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Recode Daily: Facebook reels from the blowback to its user-data expose

Plus, one of Uber’s self-driving cars killed a pedestrian, Facebook rolls out Patreon-style subscriptions for video makers, and an ode to a beloved meme.

Whistleblower Christopher Wylie came forward to expose the data-harvesting practices of Cambridge Analytica.
Whistleblower Christopher Wylie came forward to expose the data-harvesting practices of Cambridge Analytica.
Screenshot / The Guardian / YouTube

Facebook’s top security officer is leaving the company after disputes about Russia. Alex Stamos’s planned departurereflects heightened leadership tension at the top of the social network” over how to handle interference from Russia and other actors who wanted to abuse the social network. “Some of the company’s executives are weighing their own legacies and reputations as Facebook’s image has taken a beating.” Facebook stock is also getting bruised: Mark Zuckerberg’s net worth dropped by about $5 billion following news that Facebook data from 50 million users ended up with the Steve Bannon-linked data analytics company that helped get Donald Trump elected. Facebook has suspended the accounts of whistleblower Chris Wylie and is auditing Cambridge Analytica to see if it still has the Facebook user data it promised to destroy in 2015; the U.K.’s data protection authority wants a warrant to search the offices of the London-based political data harvesting operation. A British undercover investigation secretly filmed Trump’s election consultants describing how they use bribes, sex workers and other dirty tricks to entrap politicians. Here’s a deep look into how Facebook groups are being exploited to spread misinformation, plan harassment and radicalize people. Keep current with this story with our continually updated storystream. [New York Times]

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One of Uber’s self-driving test cars hit and killed a pedestrian in Arizona on Sunday — a human was in the driver’s seat but not controlling the car. Uber has pulled its autonomous test cars off the road in San Francisco, Pittsburgh, Toronto and Tempe, Ariz., where the accident occurred; the National Transportation Safety Board is conducting an investigation. [Johana Bhuiyan / Recode]

Tronc chairman Michael Ferro announced his retirement from the publishing powerhouse yesterday — the same day that Fortune published a story detailing two women’s reports of his inappropriate sexual advances. CEO Justin Dearborn will succeed him as chairman at Tronc, the parent company of the Los Angeles Times and the Chicago Tribune, among others; Ferro will still be paid $5 million per year through 2020 to serve as a consultant. In January, LA Times CEO and publisher Ross Levinsohn took a voluntary unpaid leave after reports that he had been a defendant in two sexual harassment lawsuits. [Kristen Bellstrom and Beth Kowitt / Fortune]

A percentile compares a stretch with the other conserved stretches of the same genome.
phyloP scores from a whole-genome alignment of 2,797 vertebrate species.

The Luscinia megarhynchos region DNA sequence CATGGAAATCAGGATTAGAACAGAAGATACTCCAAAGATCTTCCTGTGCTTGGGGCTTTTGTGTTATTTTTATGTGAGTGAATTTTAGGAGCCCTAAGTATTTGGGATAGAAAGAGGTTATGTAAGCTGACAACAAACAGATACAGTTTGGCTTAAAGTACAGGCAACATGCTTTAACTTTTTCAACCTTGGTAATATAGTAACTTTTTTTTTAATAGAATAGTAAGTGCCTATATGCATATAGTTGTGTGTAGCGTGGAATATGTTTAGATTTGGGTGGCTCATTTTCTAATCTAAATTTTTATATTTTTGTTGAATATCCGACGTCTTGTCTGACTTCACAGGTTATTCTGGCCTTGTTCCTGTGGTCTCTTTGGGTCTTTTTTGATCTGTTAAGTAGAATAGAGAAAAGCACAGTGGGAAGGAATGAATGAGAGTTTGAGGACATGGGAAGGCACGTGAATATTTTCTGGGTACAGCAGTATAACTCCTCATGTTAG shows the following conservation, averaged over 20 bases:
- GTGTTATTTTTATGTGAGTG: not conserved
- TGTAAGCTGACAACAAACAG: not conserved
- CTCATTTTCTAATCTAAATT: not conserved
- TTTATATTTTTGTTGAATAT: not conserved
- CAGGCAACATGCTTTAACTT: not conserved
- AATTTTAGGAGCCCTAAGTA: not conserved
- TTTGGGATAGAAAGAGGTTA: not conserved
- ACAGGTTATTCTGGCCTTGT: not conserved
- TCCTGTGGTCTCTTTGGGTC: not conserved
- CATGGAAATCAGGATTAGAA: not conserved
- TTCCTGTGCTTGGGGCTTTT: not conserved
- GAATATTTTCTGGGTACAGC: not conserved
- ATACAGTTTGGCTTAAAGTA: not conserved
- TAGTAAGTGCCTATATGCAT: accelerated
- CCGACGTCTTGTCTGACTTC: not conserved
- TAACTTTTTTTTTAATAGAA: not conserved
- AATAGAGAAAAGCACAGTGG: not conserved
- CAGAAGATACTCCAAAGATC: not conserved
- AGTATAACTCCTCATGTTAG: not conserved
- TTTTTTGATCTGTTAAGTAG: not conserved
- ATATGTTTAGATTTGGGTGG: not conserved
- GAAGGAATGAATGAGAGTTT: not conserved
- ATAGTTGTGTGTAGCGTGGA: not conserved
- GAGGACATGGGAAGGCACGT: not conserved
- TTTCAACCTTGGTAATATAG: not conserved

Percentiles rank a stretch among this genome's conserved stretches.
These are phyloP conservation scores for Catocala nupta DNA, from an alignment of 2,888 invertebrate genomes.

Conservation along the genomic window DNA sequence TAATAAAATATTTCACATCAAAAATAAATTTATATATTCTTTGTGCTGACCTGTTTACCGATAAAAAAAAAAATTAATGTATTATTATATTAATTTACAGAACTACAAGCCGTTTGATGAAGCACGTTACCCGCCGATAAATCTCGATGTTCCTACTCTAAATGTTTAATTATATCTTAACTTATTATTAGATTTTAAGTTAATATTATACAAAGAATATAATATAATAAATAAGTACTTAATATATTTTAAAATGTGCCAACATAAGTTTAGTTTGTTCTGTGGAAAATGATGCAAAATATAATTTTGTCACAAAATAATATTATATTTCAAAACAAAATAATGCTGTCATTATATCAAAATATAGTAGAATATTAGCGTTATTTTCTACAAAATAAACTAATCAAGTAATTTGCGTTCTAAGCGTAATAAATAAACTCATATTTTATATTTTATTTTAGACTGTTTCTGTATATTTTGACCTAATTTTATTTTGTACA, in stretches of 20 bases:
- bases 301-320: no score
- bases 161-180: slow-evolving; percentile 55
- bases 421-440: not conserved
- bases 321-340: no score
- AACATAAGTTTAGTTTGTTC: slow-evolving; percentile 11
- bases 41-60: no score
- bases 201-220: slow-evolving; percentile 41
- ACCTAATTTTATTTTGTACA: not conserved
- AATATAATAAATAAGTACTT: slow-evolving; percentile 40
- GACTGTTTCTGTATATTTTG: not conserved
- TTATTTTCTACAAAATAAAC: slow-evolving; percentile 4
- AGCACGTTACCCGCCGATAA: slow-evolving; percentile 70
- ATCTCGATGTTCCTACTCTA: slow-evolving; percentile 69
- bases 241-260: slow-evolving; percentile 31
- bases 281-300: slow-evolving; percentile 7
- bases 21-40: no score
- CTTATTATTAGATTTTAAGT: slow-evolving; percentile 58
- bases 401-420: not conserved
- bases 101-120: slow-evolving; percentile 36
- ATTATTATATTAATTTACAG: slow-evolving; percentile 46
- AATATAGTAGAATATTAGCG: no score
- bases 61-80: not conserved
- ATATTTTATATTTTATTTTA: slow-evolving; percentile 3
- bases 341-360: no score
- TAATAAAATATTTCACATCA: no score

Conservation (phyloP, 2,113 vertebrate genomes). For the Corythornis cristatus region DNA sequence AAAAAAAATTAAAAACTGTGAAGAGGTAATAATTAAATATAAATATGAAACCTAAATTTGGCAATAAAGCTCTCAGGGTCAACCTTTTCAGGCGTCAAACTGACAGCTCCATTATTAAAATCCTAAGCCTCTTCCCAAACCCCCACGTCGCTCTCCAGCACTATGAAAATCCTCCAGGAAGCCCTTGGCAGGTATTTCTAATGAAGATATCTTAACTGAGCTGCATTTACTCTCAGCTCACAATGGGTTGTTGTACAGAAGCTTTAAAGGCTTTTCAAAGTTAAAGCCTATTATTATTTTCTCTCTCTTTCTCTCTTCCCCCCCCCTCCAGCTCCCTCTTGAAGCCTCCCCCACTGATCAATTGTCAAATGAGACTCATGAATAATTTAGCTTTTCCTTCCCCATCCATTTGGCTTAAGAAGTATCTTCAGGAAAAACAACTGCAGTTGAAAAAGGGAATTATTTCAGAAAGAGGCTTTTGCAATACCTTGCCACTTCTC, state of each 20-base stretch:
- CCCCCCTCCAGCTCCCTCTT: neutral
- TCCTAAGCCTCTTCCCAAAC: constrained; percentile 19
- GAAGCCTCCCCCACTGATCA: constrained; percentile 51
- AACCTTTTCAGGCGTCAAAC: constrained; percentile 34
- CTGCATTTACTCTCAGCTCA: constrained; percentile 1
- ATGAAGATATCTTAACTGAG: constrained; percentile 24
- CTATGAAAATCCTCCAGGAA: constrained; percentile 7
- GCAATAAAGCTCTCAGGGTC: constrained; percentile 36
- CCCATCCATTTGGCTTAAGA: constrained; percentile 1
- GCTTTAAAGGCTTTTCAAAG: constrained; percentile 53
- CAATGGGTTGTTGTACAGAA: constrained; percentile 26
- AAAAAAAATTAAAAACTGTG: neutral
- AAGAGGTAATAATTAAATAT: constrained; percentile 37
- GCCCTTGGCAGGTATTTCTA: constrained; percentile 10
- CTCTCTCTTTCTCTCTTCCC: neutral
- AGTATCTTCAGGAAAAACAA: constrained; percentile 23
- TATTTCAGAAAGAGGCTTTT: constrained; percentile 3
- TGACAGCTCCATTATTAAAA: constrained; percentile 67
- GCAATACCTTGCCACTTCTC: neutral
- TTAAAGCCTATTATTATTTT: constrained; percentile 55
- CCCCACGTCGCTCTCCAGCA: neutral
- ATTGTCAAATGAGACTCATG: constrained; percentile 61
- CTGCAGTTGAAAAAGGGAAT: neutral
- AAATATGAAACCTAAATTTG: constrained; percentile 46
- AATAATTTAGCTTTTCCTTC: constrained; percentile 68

Facebook will start letting video creators charge $4.99 a month for their work. The company won’t take a cut of the subscriptions, but Apple and Google, which will process the transactions on their platforms, will take the standard 30 percent cut they take for all in-app purchases they facilitate, leaving creators with about $3.50 for each subscription. Patreon, which also lets fans fund their favorite creators, processed more than $150 million in donations last year — and takes just 5 percent off the top. [Kurt Wagner / Recode]

Big Data is catching up with biology: We’ve been collecting an overwhelming amount of individual health data for a long time — throw in the stuff from medical claims, clinical trials, prescriptions and academic research, and the yield is something on the order of 750 quadrillion bytes every day — some 30 percent of the world’s data production. Now we have the computing power to process and understand that data — which may be driving the current frenzy of health care–related dealmaking. [Erika Fry and Sy Mukherjee / Fortune]

What if ADHD turns out to be a natural adaptation — even an asset — in our hyperactive world? [Leonard Mlodinow / The New York Times]

Recode Presents …

Do you have questions about Facebook, Cambridge Analytica and data privacy on social media? We’ll be discussing all of that on an upcoming Too Embarrassed to Ask podcast with Recode’s Kurt Wagner, so tweet your questions with #TooEmbarrassed or email

Top stories from Recode

The Facebook exec who helped hunt down Russia’s political ads is leaving the company.

Chief security officer Alex Stamos would be the most high-profile Facebook executive to leave since the 2016 election.

Bumble called Tinder’s parent company a “bully” and promised it would never sell to them, “no matter the price tag.”

Bumble finally responded to a recent lawsuit from Match Group: “We swipe left on you ... We’ll never be yours.”

Google and Facebook have banned cryptocurrency ads — but these networks still haven’t.

Microsoft, Snap and Twitter are exceptions — for now.

Google and Facebook’s share of the U.S. ad market could decline for the first time, thanks to Amazon and Snapchat.

But don’t worry — digital advertising is still a duopoly.

Here are the Top 2 reasons Americans still pay for cable TV.

Soon these reasons will hold less water.

This is cool

On the death of a beloved meme.

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